Colonial Government and Politics

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Why was there no king in the United States at all?

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There are at least four reasons why the United States never had a king. These were: the fight against George III, the theory of natural rights, the Founding Fathers and separation of powers, and the precedents established by George Washington.

Americans came to view King George III as a tyrant...

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There are at least four reasons why the United States never had a king. These were: the fight against George III, the theory of natural rights, the Founding Fathers and separation of powers, and the precedents established by George Washington.

Americans came to view King George III as a tyrant before the American revolution (1775–1783). After the defeat of France in 1763, the English Parliament passed numerous laws that angered the Americans. Many of these laws raised taxes, and the Americans blamed George III.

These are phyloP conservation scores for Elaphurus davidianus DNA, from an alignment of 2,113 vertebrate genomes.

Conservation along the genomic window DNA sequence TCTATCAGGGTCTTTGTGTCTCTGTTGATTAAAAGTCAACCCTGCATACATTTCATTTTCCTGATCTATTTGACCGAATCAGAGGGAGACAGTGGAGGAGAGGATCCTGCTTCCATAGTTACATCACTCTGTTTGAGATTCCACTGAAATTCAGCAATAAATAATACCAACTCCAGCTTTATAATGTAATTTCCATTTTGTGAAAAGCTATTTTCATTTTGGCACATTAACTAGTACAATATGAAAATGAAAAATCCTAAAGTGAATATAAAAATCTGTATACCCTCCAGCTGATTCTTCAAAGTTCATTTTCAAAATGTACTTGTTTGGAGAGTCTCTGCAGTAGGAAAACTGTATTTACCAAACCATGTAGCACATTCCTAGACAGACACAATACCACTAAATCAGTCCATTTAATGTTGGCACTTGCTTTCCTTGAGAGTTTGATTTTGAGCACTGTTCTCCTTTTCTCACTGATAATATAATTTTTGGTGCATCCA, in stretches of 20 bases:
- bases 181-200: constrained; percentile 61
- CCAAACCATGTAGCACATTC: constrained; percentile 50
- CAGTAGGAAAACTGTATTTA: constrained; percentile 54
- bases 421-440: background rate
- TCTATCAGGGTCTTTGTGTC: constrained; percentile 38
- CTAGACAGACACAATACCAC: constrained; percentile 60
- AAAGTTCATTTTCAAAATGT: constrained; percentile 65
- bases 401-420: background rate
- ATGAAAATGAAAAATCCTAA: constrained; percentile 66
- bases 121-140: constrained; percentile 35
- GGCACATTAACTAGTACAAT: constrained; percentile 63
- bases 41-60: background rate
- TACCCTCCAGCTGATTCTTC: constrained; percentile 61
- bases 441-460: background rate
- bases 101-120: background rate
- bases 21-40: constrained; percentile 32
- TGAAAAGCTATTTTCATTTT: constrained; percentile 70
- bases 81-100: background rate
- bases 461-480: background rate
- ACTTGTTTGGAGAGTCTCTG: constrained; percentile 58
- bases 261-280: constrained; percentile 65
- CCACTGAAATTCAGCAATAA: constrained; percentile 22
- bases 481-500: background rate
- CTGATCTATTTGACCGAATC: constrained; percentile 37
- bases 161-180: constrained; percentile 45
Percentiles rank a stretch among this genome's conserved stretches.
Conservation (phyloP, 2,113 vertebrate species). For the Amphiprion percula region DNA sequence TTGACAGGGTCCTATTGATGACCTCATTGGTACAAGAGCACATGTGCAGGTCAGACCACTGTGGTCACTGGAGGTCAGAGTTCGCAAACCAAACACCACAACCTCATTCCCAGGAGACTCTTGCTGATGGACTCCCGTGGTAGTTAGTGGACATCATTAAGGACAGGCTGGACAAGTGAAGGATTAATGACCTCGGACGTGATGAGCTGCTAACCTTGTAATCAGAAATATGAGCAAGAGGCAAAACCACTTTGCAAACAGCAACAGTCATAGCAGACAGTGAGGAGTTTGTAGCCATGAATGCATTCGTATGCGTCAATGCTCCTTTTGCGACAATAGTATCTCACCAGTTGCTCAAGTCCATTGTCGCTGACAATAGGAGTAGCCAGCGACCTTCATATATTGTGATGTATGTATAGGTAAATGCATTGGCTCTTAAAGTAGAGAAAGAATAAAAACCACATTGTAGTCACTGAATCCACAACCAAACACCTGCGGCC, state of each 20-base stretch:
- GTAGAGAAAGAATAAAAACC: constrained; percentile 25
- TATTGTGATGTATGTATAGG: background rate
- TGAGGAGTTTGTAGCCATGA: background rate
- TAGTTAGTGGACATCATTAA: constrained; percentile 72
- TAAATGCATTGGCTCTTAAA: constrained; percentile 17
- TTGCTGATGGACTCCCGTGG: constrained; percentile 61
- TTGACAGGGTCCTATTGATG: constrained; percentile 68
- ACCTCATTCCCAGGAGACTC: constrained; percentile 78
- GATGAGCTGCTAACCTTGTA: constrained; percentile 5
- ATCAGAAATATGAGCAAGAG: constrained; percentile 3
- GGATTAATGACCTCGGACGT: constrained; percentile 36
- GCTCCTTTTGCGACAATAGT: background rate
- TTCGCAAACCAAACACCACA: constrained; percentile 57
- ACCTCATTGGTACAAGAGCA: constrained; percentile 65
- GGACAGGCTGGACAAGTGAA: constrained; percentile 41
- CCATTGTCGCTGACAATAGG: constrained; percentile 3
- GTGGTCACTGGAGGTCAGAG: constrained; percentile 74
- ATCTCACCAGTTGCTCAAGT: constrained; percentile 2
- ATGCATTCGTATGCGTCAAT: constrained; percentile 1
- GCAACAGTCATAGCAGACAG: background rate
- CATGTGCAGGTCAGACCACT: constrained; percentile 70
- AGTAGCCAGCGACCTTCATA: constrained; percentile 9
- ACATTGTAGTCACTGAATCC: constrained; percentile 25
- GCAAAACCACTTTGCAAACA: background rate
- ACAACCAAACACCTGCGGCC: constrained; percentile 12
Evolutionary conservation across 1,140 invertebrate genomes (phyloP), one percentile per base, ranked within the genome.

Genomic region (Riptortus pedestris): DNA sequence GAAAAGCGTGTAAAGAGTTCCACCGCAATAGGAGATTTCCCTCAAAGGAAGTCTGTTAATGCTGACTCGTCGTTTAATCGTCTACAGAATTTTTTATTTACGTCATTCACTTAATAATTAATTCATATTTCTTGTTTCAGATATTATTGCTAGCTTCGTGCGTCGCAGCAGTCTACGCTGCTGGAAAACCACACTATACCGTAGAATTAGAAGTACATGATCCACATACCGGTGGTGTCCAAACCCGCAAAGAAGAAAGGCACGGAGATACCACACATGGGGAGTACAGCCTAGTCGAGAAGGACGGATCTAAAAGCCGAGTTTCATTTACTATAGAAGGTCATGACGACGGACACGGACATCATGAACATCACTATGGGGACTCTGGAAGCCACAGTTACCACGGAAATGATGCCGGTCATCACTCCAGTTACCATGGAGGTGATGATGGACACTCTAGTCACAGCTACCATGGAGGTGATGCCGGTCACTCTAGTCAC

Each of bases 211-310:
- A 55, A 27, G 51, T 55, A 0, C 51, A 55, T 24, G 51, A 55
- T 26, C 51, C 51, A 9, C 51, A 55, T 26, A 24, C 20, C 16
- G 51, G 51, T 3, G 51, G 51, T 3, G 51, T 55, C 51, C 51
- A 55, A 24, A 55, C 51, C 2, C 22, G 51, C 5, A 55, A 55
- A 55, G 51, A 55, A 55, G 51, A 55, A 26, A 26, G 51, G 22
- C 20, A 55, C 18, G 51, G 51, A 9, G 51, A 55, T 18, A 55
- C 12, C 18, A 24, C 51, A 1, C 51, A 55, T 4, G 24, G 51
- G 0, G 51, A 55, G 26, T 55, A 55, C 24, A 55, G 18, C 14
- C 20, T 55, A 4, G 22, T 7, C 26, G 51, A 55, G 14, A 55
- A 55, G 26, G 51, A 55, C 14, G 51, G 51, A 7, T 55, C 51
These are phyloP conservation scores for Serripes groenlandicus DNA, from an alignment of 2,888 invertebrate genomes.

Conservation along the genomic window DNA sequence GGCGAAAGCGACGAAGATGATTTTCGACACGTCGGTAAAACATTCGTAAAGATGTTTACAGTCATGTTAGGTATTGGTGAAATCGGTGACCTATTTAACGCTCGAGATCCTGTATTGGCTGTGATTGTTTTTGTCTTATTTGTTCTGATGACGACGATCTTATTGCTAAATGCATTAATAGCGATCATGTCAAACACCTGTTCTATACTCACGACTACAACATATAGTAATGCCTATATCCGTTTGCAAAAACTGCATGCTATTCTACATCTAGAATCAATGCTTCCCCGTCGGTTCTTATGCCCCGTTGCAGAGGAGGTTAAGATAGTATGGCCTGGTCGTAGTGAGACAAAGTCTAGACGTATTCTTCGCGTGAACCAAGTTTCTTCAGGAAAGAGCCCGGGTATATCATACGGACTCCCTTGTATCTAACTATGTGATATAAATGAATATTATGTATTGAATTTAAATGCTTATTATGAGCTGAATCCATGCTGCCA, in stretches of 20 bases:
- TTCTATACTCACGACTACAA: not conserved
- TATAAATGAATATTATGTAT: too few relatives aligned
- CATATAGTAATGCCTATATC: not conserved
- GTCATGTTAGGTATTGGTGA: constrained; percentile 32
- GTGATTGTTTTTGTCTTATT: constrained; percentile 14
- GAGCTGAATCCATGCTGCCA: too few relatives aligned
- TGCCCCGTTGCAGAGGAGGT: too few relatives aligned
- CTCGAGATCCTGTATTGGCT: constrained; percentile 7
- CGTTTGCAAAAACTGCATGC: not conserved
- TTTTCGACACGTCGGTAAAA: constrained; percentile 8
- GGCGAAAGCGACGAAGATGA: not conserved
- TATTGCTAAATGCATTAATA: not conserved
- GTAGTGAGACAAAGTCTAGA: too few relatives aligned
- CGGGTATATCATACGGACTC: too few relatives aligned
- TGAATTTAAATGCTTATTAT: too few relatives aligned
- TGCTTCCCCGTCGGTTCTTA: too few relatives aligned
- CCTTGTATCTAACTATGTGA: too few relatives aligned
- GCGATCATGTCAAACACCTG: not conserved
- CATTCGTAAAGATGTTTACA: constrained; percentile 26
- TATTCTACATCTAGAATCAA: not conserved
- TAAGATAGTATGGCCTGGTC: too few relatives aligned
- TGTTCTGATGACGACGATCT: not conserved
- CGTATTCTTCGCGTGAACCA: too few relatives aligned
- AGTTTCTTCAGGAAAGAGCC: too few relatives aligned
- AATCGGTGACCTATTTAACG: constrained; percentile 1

Second, the theory of natural rights influenced Americans against any kind of kingship. In the Middle Ages, kings had unlimited power. The natural rights doctrine rejected this idea. According to natural rights theory, individuals had inalienable rights. The people entered a social contract with their ruler, and the ruler had to honor that contract.

Third, the Founding Fathers did not want an executive to have unlimited power. They sought to balance executive power with judicial and legislative authorities. This is why the United States has three equal branches of government.

And finally, George Washington did not want to be king. He was so popular that he could have become a king, but he rejected the idea without hesitation. He was content to serve as first president and establish precedents for his successors.

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